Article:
A day can be a long time in politics, and that was certainly true this past Saturday.
Congresswoman Michele Bachmann won the Iowa straw poll in Ames, followed by libertarian Congressman Ron Paul. Tim Pawlenty’s third-place finish pushed the two-term Minnesota governor out of the presidential race the next morning. Perhaps the biggest news was the big-foot move by Texas Gov. Rick Perry to declare his candidacy 1,200 miles away in South Carolina.
But what matters more than this one-day snapshot of the 2012 horse race are the dynamics determining the shape of the field.
That Bachmann can eclipse a candidate like Pawlenty in a swing state like Iowa points to a major problem in the Republican Party right now.
The factional fault lines are rumbling; dividers are crowding out uniters. The result? The middle-class vision of the GOP as “the Party of Sam’s Club” gets overrun by conservative-populist enthusiasms, stoked when Bachmann warns that President Obama? would be a “dictator” to raise the debt ceiling. Or when she calls him “anti-American” or accuses him of “economic Marxism” or delivers applause lines like this: “when tyranny is enforced upon the people, as Barack Obama? is doing, the people suffer and mourn.”
Activist factions can disproportionately dominate a straw poll, caucus or even a closed partisan primary, but they are not remotely representative of the general electorate.
Even Perry’s blockbuster entry highlights this problem. He is a charismatic check-the-box candidate — a social conservative and a fiscal conservative, a pro-business Southern governor beloved by both evangelicals and the tea party. But as Republican consultant Mike Murphy said on “Meet the Press?” on Sunday, “I don’t know a senior, experienced, real consultant in the party who’s actually done races who doesn’t think that Perry is a super-serious candidate for the nomination and a weak candidate in the general election.”
With the economy faltering and the president’s poll numbers falling, there is a sense of overconfidence creeping into some conservative circles. The thinking seems to be that they can throw almost any base-pleasing, pledge-signing, ideological purist up and still win the presidency. But to win the White House, you need independent voters — and they are not only the largest but the least religious segment of the electorate.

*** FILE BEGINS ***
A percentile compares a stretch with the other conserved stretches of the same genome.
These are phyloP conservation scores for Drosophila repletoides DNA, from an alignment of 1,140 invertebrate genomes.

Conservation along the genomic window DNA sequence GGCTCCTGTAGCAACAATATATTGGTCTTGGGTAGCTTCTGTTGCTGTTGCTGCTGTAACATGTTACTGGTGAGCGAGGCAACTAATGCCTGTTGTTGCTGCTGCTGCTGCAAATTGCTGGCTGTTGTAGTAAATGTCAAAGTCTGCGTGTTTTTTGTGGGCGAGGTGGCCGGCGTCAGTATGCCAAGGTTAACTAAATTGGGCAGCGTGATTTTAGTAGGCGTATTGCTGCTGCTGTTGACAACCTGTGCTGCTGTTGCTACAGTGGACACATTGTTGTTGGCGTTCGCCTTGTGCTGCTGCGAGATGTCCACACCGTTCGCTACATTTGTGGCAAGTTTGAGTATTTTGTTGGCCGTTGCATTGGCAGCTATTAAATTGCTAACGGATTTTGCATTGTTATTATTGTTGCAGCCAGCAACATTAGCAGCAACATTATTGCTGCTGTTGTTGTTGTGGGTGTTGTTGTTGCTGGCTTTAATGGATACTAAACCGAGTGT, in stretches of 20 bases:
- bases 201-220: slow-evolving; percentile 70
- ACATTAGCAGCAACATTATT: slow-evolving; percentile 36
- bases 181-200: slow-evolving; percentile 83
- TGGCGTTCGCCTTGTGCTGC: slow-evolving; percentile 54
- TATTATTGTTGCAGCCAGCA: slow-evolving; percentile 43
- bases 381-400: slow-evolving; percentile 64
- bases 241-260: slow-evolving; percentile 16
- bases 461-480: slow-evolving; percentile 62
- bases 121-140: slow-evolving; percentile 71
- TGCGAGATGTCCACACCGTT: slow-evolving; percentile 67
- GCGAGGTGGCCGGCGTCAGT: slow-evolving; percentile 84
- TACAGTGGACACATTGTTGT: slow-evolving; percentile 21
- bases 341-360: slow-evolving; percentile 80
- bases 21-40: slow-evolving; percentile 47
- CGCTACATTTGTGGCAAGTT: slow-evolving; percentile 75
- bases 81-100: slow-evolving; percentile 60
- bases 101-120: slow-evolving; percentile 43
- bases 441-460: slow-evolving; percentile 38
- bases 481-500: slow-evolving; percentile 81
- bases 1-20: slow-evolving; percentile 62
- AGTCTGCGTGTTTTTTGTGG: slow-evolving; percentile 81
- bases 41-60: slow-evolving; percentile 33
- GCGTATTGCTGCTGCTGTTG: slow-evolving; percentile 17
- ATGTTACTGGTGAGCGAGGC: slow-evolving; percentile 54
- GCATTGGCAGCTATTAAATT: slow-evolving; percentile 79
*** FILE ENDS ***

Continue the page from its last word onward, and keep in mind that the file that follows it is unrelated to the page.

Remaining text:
Moreover, elections in America are won by the candidate who connects with moderates and the middle class. The combination of overheated right-wing ideology and theology alienates these Main Street voters.
In the extremely unlikely event that Bachmann wins the GOP nomination, the result would be a landslide that would make Lyndon Johnson over Barry Goldwater in 1964 look small. Moreover, her nomination might provoke a split in the Republican Party, pushing the center-right out of the party altogether.
There is no question that the far right dominates the face of the Republican Party more than any time in recent history. Four years ago at this time, John McCain, Rudy Giuliani, Mitt Romney, and Mike Huckabee were the GOP front-runners. It was a balanced Republican field between center-right and right. By point of comparison, Romney 3.0 is now the establishment candidate; he was running as a social conservative alternative to McCain last time around. Bachmann makes Sarah Palin look like an eminently qualified statesman. George W. Bush looks like Abraham Lincoln compared with this crowd.
The rise of the factions is also starting to influence policy debates by imposing what one prominent conservative columnist described as a “philosophical straitjacket.”
After the Thursday exchange, where all candidates on stage affirmed that they would reject a 10-to-1 spending cut to tax-hike deal to reduce the deficit, Peter Wehner wrote in a typically thoughtful column for Commentary: “If we have reached a point where Republicans running for president cannot envision (or at least admit to) any scenario in which they would raise taxes, even if as a result they could roll back the modern welfare state, then it’s time to consider loosening the philosophical straightjacket they are in. It’s not healthy for the GOP, or the nation, or even conservatism.”
The primary process should inspire healthy political debates, not push candidates into extreme forms of conformity that are counterproductive to both winning elections and governing effectively. The decisive shift of the GOP to the right comes with a price. And memories of the triumphant, tea party-driven 2010 election ignore the most important point looking forward: Mid-term elections have much smaller turnouts than those in presidential years.
Party polarization produces candidates who are unrepresentative of the general electorate, and committed ideologues pridefully ignore the practical problems this creates. As the columnist Jack Newfield once wrote, “ignoring electability is the fingerprint of fanaticism.”